On display at the BGU Campus, one can see the giant head of an extinct, meat-eating, marine Mosasaur lizard (Lat., Prograthodon currii), over 65 million years old, from the Late Cretaceous period, found in 1993 in the Negev Region. When alive, this prehistoric reptile would have been at least 14 meters long!
Biblical and Ancient Be’er-Sheva
The First Temple of Jerusalem was built by King Solomon in the 10th century B.C.E. and was destroyed in 587 B.C.E. by Babylonian King Nebuchadnezzar II. The typical Iron-Age Israelite altar was 4-horned, according to the Book of Exodus (XXVII, 2); just such a stone altar was discovered in Tel Be-er-Sheva, reconstructed and may now be seen at “Gane Bereshit.”
The ancient oasis settlement of Be’er-Sheva, amid the Negev Desert, sat at the critical junction of the caravan trade routes between Egypt in the South, Jordan to the East, and Lebanon & Syria to the North, some caravans reaching as far as Samarkand in today’s Uzbekistan. There is archaeological evidence of ca. 7,000 years of human settlement in Be’er-Sheva. Be’er-Sheva is mentioned 34 times in the Hebrew Bible.
The real Tel Be’er-Sheva is currently inaccessible (located in Compound C facing the municipal marketplace). Excavations supervized by Prof. Isaac Gilead from the BGU Dept. of Bible, Archaeology & the Ancient Near East and Dr. Peter Fabian from the Israel Antiquities Authority uncovered significant relics from the biblical period and remains dating from 5,000 B.C.E., including buildings, shards and impressive mosaics. Also, artifacts dating ca.4,100 B.C.E. indicate the existence of a distinct local culture called “Be’er-Sheva Culture.” This potentially world-class sight is currently under retoration but has not yet been developed for public viewing for lack of a sponsor/entrepreneur.
Two Chalcolithic (Copper Age) sites are soon to be developed at both ends of the 8-kilometer long “Be’er-Sheva River Park Project.”
On the section of the 42 km “Be’er-Sheva Ring Trail” that begins from the northern end of the Ramot neighborhood, there are remnants of ancient Byzantine agricultural terraces, an aqueduct and one of several large cisterns, used to collect runoff water for drinking and irrigation. Perhaps they were made some 2,000 years ago by semi-nomadic pastoralists, such as the Nabataeans, trying to conquer the desert?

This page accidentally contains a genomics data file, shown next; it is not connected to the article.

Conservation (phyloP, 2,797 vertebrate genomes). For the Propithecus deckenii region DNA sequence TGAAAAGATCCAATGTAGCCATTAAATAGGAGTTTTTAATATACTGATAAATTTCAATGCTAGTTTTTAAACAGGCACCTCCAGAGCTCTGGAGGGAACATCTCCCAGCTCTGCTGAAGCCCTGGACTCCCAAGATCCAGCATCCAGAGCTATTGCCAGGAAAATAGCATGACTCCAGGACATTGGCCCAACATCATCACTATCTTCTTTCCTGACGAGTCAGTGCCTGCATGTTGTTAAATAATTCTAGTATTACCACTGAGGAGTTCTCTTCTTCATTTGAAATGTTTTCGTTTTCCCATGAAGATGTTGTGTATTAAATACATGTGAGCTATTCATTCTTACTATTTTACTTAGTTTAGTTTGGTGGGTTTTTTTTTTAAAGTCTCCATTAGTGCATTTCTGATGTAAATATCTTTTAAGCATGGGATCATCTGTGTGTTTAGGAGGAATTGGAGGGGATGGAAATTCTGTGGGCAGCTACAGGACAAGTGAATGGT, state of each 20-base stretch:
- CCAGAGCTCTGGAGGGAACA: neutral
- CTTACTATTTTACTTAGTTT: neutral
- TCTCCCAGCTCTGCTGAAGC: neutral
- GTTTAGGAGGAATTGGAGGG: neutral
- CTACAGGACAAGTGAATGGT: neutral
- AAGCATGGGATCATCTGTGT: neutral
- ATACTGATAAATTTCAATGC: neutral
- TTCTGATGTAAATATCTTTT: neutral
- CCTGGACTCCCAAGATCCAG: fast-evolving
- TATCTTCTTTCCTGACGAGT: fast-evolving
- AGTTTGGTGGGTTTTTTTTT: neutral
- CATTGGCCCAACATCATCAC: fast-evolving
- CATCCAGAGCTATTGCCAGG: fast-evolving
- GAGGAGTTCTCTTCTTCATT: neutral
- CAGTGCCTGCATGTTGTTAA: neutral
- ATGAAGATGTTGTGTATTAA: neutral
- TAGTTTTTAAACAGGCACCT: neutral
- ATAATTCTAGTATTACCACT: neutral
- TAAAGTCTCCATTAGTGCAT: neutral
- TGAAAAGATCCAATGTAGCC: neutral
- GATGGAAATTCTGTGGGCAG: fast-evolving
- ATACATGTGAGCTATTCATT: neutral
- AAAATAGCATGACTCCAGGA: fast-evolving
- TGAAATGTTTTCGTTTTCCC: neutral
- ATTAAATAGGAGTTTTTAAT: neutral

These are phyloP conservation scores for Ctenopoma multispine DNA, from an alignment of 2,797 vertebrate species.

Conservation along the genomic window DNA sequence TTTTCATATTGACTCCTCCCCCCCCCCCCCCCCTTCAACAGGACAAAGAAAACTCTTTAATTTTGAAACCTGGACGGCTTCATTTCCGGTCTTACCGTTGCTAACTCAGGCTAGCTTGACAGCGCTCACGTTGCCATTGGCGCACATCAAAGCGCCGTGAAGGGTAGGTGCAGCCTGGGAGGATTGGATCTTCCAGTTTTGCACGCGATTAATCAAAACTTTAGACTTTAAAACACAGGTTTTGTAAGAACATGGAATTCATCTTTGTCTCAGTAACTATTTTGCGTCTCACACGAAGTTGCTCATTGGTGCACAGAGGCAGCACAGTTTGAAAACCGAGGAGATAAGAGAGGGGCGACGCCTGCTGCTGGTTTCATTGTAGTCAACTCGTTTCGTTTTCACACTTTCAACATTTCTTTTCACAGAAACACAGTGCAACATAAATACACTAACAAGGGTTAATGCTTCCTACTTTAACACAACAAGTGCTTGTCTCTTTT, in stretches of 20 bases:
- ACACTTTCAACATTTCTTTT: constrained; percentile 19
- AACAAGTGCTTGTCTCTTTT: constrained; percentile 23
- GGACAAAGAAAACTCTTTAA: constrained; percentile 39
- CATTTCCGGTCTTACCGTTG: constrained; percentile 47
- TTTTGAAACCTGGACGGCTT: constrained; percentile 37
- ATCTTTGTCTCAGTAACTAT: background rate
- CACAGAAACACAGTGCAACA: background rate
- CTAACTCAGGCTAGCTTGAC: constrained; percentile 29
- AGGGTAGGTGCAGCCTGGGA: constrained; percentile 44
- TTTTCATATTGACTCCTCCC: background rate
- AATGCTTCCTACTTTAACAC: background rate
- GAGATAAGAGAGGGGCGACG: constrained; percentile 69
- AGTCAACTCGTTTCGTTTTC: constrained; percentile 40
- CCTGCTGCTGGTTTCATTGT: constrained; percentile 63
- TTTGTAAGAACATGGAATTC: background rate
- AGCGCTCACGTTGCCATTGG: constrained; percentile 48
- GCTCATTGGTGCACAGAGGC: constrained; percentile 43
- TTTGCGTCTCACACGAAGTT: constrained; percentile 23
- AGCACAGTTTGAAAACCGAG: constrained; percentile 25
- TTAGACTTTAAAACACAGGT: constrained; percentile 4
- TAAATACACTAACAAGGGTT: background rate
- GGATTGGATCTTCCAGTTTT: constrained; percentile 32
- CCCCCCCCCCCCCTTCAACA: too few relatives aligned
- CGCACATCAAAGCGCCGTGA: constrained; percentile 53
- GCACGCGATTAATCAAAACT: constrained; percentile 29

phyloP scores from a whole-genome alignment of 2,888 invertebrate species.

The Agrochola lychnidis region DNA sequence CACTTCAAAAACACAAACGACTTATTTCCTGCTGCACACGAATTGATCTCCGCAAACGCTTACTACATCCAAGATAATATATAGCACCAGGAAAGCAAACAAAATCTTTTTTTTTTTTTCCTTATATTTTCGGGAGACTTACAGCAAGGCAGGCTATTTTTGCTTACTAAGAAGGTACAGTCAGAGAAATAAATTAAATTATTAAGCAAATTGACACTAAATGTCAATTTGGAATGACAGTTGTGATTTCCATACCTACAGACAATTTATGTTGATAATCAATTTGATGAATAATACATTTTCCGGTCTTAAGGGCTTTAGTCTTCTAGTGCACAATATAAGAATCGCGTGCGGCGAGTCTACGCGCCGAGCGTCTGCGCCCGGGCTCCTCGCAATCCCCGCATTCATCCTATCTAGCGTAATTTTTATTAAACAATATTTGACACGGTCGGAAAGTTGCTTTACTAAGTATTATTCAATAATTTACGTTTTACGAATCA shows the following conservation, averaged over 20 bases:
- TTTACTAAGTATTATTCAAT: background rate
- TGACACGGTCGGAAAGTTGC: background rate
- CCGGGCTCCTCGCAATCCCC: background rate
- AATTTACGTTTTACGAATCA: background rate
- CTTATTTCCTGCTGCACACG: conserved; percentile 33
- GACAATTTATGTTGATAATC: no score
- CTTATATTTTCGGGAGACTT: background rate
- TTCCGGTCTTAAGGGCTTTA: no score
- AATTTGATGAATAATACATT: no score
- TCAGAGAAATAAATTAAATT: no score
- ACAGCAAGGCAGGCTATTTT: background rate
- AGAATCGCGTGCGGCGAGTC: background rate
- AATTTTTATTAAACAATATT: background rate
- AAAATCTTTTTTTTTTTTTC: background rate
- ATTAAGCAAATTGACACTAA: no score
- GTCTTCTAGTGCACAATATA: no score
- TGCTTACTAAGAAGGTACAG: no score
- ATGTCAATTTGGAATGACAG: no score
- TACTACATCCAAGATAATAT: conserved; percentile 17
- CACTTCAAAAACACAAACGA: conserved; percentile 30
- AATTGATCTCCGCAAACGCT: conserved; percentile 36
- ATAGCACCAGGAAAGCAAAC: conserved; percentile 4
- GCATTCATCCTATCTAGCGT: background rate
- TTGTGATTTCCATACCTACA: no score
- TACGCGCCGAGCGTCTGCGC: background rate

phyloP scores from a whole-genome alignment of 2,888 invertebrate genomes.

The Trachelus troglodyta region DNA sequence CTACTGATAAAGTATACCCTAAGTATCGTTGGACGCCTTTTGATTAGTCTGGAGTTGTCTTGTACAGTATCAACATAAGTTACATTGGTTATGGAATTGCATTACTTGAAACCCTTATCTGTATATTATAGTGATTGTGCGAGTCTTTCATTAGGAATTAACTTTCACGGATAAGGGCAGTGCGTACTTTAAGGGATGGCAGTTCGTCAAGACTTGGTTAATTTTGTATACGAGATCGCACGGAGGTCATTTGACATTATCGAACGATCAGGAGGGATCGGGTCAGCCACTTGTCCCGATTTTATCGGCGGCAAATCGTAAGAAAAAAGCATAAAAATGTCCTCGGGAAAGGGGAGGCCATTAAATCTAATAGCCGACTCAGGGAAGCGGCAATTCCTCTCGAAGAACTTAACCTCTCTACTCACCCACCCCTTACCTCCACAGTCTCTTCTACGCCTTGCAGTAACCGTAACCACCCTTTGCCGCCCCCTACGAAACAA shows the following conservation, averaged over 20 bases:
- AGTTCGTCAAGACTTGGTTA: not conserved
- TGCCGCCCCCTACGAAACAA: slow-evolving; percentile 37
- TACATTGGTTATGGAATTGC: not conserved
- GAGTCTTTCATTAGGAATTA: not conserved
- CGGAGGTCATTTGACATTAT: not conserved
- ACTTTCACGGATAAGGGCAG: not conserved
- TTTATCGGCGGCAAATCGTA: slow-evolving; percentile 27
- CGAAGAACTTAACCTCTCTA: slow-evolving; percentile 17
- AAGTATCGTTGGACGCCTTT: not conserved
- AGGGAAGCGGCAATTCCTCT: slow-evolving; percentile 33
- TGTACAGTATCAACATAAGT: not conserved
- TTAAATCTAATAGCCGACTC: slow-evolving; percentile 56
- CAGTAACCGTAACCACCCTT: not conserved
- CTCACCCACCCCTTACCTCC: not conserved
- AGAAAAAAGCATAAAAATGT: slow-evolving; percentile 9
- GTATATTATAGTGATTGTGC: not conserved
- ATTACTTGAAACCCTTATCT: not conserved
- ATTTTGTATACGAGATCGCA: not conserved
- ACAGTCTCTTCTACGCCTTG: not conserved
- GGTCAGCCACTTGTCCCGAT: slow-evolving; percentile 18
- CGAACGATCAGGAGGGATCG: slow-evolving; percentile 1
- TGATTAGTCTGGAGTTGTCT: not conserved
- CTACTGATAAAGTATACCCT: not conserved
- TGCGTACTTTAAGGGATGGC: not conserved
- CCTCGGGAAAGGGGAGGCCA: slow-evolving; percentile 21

Segments of a Byzantine city were also discovered beneath the Central “Egged” Bus Station complex and are displayed underneath transparent flooring.
Recently, in October 2017, the remains of a 1,400 year-old Byzantine farm were uncovered by a team from BGU and the Israel Antiquities Authority (IAA) in the Ramot neighborhood. Since Be’er-Sheva has been inhabited for ca.6,000 years, there’s literally no place you can dig without uncovering some evidence of prior human settlement, if you dig deep enough!
It was the biblical Matriarch, Rebecca, who said (Genesis 24:14): “Drink and I will give thy camels drink also …” On the ancient road leading from Be’er-Sheva to Egypt via the Sinai Desert, at the entrance to Narkiss St. in Neveh Noy neighborhood, one can see an Ottoman-Turkish sabil, a public roadside drinking place for travelers to quench their thirst and fill their waterskins before setting out into the harsh desert. The very deep well, reputed to have belonged to the biblical Matriarch, Leah (my namesake), is located in the desert just beyond the new Pelah 7 neighborhood.
To reach the nearby Tel Sheva National Park and World Heritage Site, take the Be’er-Sheva-Omer Road and turn off on to the road heading towards the Tel Sheva Bedouin settlement. This biblical site displays restored archaeological finds dating back to the 10th century B.C.E., the period of the Hebrew kings in Judaea: fortifications, a deep well, warehouses, pubic buildings, a ring road, housing units, and a unique, horned altar. It also provides a panoramic view of the surrounding area – 08-6467286.
Since “Our future is inspired by our past” – join the Society for the Preservation of Israel Heritage Sites – www.shimur.org.il.
For example, we’re currently trying to save the house of the first Jewish Mayor of Be’er-Sheva, David Tuviyahu (located in the Old City) from destruction for historic preservation.